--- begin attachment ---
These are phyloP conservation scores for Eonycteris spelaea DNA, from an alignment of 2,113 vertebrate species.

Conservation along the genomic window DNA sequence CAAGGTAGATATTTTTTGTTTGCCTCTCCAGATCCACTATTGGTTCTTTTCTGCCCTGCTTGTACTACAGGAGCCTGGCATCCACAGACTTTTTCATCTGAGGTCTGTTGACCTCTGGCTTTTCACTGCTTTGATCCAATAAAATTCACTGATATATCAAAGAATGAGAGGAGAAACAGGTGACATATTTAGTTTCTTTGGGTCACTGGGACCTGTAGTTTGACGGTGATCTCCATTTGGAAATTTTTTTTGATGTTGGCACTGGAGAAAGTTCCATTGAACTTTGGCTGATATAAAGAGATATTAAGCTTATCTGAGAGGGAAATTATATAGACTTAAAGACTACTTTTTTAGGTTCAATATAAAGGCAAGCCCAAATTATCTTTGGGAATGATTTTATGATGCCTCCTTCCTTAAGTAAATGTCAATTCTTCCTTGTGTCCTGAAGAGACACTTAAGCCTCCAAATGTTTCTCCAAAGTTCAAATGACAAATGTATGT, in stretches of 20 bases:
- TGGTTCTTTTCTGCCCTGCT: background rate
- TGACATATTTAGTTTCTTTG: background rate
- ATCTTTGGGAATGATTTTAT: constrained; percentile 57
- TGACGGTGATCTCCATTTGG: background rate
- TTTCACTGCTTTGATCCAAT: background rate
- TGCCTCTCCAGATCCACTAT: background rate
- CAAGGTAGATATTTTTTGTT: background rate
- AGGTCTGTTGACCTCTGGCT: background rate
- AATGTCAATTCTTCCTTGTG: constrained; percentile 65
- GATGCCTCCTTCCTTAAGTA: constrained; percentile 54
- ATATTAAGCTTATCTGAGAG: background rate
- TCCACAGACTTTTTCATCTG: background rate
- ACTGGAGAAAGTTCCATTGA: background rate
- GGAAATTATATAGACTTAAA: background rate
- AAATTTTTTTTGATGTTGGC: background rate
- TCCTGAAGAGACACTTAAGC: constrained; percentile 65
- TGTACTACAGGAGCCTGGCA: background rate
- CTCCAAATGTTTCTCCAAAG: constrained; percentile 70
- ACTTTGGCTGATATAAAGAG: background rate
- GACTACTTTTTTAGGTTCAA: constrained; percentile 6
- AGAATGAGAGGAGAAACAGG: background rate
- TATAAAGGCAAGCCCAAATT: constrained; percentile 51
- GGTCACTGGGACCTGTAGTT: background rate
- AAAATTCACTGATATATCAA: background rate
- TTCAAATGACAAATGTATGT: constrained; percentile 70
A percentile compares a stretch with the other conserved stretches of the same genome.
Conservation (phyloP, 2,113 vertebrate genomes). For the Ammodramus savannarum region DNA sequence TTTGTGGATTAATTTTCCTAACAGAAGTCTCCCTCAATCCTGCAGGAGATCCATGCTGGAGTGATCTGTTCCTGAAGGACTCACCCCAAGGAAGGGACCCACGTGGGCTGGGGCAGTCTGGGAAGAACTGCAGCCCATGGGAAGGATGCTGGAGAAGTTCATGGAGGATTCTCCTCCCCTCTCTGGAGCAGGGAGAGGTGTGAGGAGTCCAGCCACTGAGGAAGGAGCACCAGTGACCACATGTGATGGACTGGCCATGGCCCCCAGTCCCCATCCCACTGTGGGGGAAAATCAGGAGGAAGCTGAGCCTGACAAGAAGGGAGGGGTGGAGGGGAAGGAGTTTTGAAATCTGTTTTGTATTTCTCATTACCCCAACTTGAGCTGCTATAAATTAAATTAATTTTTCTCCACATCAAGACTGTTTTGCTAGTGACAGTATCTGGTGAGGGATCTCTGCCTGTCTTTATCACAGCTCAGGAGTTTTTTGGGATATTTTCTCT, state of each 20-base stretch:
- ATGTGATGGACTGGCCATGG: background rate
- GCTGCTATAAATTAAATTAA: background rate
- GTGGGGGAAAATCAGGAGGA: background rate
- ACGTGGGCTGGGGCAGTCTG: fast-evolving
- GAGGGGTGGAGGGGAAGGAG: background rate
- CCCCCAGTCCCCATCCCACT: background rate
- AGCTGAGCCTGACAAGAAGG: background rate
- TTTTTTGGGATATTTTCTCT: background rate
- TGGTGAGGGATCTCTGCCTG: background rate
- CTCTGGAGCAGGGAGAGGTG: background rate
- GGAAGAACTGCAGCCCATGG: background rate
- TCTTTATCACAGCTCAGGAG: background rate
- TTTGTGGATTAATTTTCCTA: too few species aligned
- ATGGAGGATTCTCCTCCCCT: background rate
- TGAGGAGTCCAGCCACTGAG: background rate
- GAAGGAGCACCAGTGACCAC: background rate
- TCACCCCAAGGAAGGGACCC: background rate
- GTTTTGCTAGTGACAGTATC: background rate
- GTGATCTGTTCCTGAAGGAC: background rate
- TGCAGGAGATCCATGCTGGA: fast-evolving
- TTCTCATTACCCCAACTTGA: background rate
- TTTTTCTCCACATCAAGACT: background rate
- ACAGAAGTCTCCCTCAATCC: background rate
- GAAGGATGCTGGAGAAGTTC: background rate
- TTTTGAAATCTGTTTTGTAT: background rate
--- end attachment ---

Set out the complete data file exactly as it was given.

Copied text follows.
These are phyloP conservation scores for Eonycteris spelaea DNA, from an alignment of 2,113 vertebrate species.

Conservation along the genomic window DNA sequence CAAGGTAGATATTTTTTGTTTGCCTCTCCAGATCCACTATTGGTTCTTTTCTGCCCTGCTTGTACTACAGGAGCCTGGCATCCACAGACTTTTTCATCTGAGGTCTGTTGACCTCTGGCTTTTCACTGCTTTGATCCAATAAAATTCACTGATATATCAAAGAATGAGAGGAGAAACAGGTGACATATTTAGTTTCTTTGGGTCACTGGGACCTGTAGTTTGACGGTGATCTCCATTTGGAAATTTTTTTTGATGTTGGCACTGGAGAAAGTTCCATTGAACTTTGGCTGATATAAAGAGATATTAAGCTTATCTGAGAGGGAAATTATATAGACTTAAAGACTACTTTTTTAGGTTCAATATAAAGGCAAGCCCAAATTATCTTTGGGAATGATTTTATGATGCCTCCTTCCTTAAGTAAATGTCAATTCTTCCTTGTGTCCTGAAGAGACACTTAAGCCTCCAAATGTTTCTCCAAAGTTCAAATGACAAATGTATGT, in stretches of 20 bases:
- TGGTTCTTTTCTGCCCTGCT: background rate
- TGACATATTTAGTTTCTTTG: background rate
- ATCTTTGGGAATGATTTTAT: constrained; percentile 57
- TGACGGTGATCTCCATTTGG: background rate
- TTTCACTGCTTTGATCCAAT: background rate
- TGCCTCTCCAGATCCACTAT: background rate
- CAAGGTAGATATTTTTTGTT: background rate
- AGGTCTGTTGACCTCTGGCT: background rate
- AATGTCAATTCTTCCTTGTG: constrained; percentile 65
- GATGCCTCCTTCCTTAAGTA: constrained; percentile 54
- ATATTAAGCTTATCTGAGAG: background rate
- TCCACAGACTTTTTCATCTG: background rate
- ACTGGAGAAAGTTCCATTGA: background rate
- GGAAATTATATAGACTTAAA: background rate
- AAATTTTTTTTGATGTTGGC: background rate
- TCCTGAAGAGACACTTAAGC: constrained; percentile 65
- TGTACTACAGGAGCCTGGCA: background rate
- CTCCAAATGTTTCTCCAAAG: constrained; percentile 70
- ACTTTGGCTGATATAAAGAG: background rate
- GACTACTTTTTTAGGTTCAA: constrained; percentile 6
- AGAATGAGAGGAGAAACAGG: background rate
- TATAAAGGCAAGCCCAAATT: constrained; percentile 51
- GGTCACTGGGACCTGTAGTT: background rate
- AAAATTCACTGATATATCAA: background rate
- TTCAAATGACAAATGTATGT: constrained; percentile 70
A percentile compares a stretch with the other conserved stretches of the same genome.
Conservation (phyloP, 2,113 vertebrate genomes). For the Ammodramus savannarum region DNA sequence TTTGTGGATTAATTTTCCTAACAGAAGTCTCCCTCAATCCTGCAGGAGATCCATGCTGGAGTGATCTGTTCCTGAAGGACTCACCCCAAGGAAGGGACCCACGTGGGCTGGGGCAGTCTGGGAAGAACTGCAGCCCATGGGAAGGATGCTGGAGAAGTTCATGGAGGATTCTCCTCCCCTCTCTGGAGCAGGGAGAGGTGTGAGGAGTCCAGCCACTGAGGAAGGAGCACCAGTGACCACATGTGATGGACTGGCCATGGCCCCCAGTCCCCATCCCACTGTGGGGGAAAATCAGGAGGAAGCTGAGCCTGACAAGAAGGGAGGGGTGGAGGGGAAGGAGTTTTGAAATCTGTTTTGTATTTCTCATTACCCCAACTTGAGCTGCTATAAATTAAATTAATTTTTCTCCACATCAAGACTGTTTTGCTAGTGACAGTATCTGGTGAGGGATCTCTGCCTGTCTTTATCACAGCTCAGGAGTTTTTTGGGATATTTTCTCT, state of each 20-base stretch:
- ATGTGATGGACTGGCCATGG: background rate
- GCTGCTATAAATTAAATTAA: background rate
- GTGGGGGAAAATCAGGAGGA: background rate
- ACGTGGGCTGGGGCAGTCTG: fast-evolving
- GAGGGGTGGAGGGGAAGGAG: background rate
- CCCCCAGTCCCCATCCCACT: background rate
- AGCTGAGCCTGACAAGAAGG: background rate
- TTTTTTGGGATATTTTCTCT: background rate
- TGGTGAGGGATCTCTGCCTG: background rate
- CTCTGGAGCAGGGAGAGGTG: background rate
- GGAAGAACTGCAGCCCATGG: background rate
- TCTTTATCACAGCTCAGGAG: background rate
- TTTGTGGATTAATTTTCCTA: too few species aligned
- ATGGAGGATTCTCCTCCCCT: background rate
- TGAGGAGTCCAGCCACTGAG: background rate
- GAAGGAGCACCAGTGACCAC: background rate
- TCACCCCAAGGAAGGGACCC: background rate
- GTTTTGCTAGTGACAGTATC: background rate
- GTGATCTGTTCCTGAAGGAC: background rate
- TGCAGGAGATCCATGCTGGA: fast-evolving
- TTCTCATTACCCCAACTTGA: background rate
- TTTTTCTCCACATCAAGACT: background rate
- ACAGAAGTCTCCCTCAATCC: background rate
- GAAGGATGCTGGAGAAGTTC: background rate
- TTTTGAAATCTGTTTTGTAT: background rate